Again, it would be better to hang it somewhere not directly underneath a tree--but that's the best place I have in my yard right now.
I am going to replace the lights and try again this summer. It only costs a few dollars and it makes me happy to look outside and see the chandelier–even if I don’t have the ideal spot for one in my yard.
Now I’m on the lookout for a little café table and chairs to paint red and put under the tree. Won’t that be the perfect spot to enjoy a glass of wine in the evening just as the sun is going down and the lights are coming on?
Please check out our blog www.AllThingsNewAgain.net for more DIY projects!

To see more: http://allthingsnewagain.net/2013/07/19/diy-solar-chandelier/

Ask the creator about this project

  • Jennifer Pepe Allen
    Jennifer Pepe Allen Meriden, CT
    on May 28, 2014

    I love this and will be making my own :-)

  • Jeanneabbott12
    Jeanneabbott12 Covington, LA
    on May 28, 2014

    This is a terrific idea, and I'll be scouring all of the places you recommend for a chandelier!!! Thanks for sharing.

  • Dana Corby
    Dana Corby Anderson Island, WA
    on May 28, 2014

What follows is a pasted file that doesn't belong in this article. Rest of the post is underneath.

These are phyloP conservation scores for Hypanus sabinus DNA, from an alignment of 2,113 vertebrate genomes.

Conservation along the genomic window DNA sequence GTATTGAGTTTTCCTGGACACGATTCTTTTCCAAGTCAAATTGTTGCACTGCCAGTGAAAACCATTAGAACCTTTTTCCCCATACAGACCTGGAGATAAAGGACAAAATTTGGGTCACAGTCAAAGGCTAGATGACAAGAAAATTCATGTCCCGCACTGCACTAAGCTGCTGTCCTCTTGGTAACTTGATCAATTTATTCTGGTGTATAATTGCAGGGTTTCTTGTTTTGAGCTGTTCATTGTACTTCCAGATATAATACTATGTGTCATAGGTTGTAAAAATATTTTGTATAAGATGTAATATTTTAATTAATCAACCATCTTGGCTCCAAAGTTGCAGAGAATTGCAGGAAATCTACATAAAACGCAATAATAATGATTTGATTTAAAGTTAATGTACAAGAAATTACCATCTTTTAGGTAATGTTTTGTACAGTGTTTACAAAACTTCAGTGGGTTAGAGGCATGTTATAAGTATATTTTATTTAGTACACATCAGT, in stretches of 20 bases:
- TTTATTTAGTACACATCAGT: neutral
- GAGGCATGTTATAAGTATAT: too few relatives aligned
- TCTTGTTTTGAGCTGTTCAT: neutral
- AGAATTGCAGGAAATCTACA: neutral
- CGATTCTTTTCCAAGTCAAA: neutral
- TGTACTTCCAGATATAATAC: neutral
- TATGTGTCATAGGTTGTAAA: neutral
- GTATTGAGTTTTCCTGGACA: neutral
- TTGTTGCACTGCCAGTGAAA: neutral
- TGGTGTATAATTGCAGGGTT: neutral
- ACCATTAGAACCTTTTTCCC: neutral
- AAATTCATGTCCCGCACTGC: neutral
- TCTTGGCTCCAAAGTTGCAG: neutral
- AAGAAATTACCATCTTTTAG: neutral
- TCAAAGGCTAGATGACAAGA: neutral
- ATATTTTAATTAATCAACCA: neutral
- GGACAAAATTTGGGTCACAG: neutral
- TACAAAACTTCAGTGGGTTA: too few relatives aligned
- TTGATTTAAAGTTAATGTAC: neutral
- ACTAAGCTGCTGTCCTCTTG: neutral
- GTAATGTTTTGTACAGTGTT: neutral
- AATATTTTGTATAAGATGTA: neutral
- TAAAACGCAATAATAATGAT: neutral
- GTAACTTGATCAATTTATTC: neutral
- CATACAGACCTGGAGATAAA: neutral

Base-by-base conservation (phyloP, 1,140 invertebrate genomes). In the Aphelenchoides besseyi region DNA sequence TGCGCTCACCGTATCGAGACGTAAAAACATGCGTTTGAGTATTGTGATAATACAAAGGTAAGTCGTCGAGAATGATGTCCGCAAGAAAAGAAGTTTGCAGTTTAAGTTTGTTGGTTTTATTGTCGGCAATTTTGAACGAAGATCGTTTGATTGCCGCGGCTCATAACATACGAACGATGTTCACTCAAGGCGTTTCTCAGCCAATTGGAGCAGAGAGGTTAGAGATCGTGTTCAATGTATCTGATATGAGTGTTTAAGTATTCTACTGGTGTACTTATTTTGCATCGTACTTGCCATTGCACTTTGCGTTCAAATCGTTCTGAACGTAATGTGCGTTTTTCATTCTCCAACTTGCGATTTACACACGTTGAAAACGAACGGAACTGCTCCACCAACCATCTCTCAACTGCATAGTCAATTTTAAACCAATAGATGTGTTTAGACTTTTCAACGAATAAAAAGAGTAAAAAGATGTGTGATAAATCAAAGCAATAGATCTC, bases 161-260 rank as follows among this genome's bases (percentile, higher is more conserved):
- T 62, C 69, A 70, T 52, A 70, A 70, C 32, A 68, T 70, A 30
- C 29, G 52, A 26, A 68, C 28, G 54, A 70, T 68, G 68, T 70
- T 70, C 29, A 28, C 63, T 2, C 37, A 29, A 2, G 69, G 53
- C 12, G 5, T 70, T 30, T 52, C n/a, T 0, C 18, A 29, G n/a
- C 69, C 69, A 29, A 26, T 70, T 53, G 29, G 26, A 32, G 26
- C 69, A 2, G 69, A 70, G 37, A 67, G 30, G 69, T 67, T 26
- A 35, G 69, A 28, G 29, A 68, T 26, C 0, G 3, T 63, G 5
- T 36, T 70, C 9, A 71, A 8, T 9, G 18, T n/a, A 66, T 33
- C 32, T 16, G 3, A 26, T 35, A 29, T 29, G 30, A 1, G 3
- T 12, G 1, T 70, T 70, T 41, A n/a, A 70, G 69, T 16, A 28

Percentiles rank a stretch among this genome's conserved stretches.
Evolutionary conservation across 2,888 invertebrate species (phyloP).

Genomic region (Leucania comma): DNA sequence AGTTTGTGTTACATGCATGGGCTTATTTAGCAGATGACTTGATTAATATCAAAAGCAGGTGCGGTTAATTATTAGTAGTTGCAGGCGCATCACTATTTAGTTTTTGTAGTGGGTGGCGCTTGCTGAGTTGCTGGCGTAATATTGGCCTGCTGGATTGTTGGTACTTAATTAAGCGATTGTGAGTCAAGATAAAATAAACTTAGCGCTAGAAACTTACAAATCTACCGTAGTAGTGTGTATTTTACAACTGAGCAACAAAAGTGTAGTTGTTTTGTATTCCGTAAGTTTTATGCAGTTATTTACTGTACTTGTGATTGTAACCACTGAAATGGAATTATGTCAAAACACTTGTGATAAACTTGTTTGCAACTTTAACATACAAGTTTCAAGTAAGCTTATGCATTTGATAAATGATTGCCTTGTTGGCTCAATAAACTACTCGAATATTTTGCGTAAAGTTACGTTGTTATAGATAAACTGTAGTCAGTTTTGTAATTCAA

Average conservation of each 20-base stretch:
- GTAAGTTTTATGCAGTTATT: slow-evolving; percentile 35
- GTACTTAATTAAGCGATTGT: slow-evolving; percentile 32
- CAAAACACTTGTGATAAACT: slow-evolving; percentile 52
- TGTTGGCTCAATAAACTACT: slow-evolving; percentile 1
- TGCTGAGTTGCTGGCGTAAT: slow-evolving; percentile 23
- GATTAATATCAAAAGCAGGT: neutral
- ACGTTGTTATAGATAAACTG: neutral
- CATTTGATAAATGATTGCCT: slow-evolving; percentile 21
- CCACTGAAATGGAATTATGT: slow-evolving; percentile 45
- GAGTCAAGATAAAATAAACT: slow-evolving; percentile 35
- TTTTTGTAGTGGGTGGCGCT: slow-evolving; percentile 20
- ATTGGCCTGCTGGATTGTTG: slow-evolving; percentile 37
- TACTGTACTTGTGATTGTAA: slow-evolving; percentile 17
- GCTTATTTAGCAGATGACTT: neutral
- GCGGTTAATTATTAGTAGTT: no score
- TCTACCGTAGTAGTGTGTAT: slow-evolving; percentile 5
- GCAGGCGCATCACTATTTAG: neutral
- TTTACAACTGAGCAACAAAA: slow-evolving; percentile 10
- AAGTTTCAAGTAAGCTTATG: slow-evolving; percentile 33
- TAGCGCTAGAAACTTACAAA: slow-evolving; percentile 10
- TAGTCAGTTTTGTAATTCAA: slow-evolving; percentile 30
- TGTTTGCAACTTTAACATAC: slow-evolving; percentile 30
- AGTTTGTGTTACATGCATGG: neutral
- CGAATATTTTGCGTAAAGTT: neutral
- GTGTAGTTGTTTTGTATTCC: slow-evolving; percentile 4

This is maaaahvelous!

  • Dianne Snow
    Dianne Snow Sanford, NC
    on May 28, 2014

    Love it! I would try E6000 adhesive instead of the super glue. :)

  • Ruth
    Ruth Des Moines, IA
    on May 28, 2014

    This is fantastic! I have an old floor lamp and am wanting to do something similar only with a planter glued to the center where the big bulb went and solar lights in the 3 little candle shaped lights that surround it. I wonder if you could hang your chandelier from a tall shepherds hook?

    • Courtney @ All Things New Again
      Courtney @ All Things New Again Leesburg, VA
      on May 29, 2014

      @Ruth I love the idea for a solar floor lamp! That is going to look great. I think the shepherds hook is a brilliant idea. I have a double-hook I hang plants from, but a single would be perfect for the chandelier. Thanks!

Inspired? Will you try this project? Let the author know!